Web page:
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Laguna Pueblo breaks ground on $30 million water system

LAGUNA PUEBLO – Where other kids are used to getting time off for “snow days,” at Laguna Pueblo it’s sometimes “water days” when the pipes serving the school break.

At the pueblo west of Albuquerque, a rickety municipal water system prone to frequent main breaks has made residents accustomed to losing their water supply.

“We wait,” Laguna Gov. Richard Luarkie said Monday. For Luarkie, it happened last weekend, when a main up the street from his house broke and he and his neighbors were without water for three hours.

A community where students cannot go to school because the water line is broken is unacceptable in 21st century America, said Jonathan Adelstein, head of the U.S. Department of Agriculture’s Rural Utilities Service.

Adelstein and Luarkie, along with a host of other dignitaries, were at Laguna on Monday for the groundbreaking of a project aimed at ending “water days,” a $30 million water system rehabilitation project that will bring new pipe to the rural Native American community of 4,400.Laguna Pueblo Gov. Richard Luarkie, left, looks at a display of old broken water pipes with Jonathan Adelstein, center, and Terry Brunner, right, of the U.S. Department of Agriculture. The pueblo and the federal agency are teaming up to fund a new municipal water system for the rural community west of Albuquerque.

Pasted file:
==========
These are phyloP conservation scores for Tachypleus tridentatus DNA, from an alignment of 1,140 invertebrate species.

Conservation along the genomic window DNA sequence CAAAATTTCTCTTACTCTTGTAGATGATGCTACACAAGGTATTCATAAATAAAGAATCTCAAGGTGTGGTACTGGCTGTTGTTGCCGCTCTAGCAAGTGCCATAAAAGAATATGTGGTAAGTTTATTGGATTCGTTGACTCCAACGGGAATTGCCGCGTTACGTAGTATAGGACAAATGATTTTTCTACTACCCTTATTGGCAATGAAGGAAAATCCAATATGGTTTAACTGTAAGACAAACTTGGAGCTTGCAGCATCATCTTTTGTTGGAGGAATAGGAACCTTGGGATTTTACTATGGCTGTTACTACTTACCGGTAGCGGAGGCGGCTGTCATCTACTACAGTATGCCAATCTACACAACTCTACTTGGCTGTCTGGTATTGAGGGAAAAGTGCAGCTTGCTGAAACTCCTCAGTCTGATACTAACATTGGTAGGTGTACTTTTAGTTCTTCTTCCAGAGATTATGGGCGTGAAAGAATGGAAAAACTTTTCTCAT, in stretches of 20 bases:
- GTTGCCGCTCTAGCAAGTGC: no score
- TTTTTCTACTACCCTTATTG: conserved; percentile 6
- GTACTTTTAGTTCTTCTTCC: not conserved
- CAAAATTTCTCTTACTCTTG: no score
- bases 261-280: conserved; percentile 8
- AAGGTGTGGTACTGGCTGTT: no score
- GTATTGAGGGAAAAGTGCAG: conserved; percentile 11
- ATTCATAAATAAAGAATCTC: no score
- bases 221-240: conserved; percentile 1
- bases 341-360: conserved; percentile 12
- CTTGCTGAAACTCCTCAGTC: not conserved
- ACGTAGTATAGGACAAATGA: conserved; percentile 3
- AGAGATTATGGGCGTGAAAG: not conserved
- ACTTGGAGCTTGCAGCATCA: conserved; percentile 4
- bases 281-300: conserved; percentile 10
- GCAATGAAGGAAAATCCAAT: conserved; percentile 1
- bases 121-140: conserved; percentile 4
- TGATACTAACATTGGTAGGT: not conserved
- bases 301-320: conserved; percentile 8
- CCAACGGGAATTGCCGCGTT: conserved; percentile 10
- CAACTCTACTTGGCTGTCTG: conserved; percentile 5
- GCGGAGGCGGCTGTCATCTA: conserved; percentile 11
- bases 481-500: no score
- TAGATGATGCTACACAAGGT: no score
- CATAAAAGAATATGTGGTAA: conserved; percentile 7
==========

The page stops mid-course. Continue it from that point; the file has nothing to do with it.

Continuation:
Adelstein’s agency contributed a $10 million grant for the work from a fund set up for rural Native American water projects by Sen. Jeff Bingaman, D-N.M. The USDA also is providing a $16 million loan to help defray the cost of the project.


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Most of Laguna’s supply comes from pumping groundwater. In addition to the inconvenience and uncertainty caused by water main breaks, the leaky system loses a lot of water, said Jim Hooper, chief of operations for the pueblo’s utility.

By reducing those water losses, the project will help ensure the long-term sustainability of Laguna’s water supply, Hooper said.

Monday’s festivities included a line of dignitaries digging shovels into dirt for the traditional groundbreaking photograph, followed by lunch. Actual work on the project begins this summer.
— This article appeared on page C1 of the Albuquerque Journal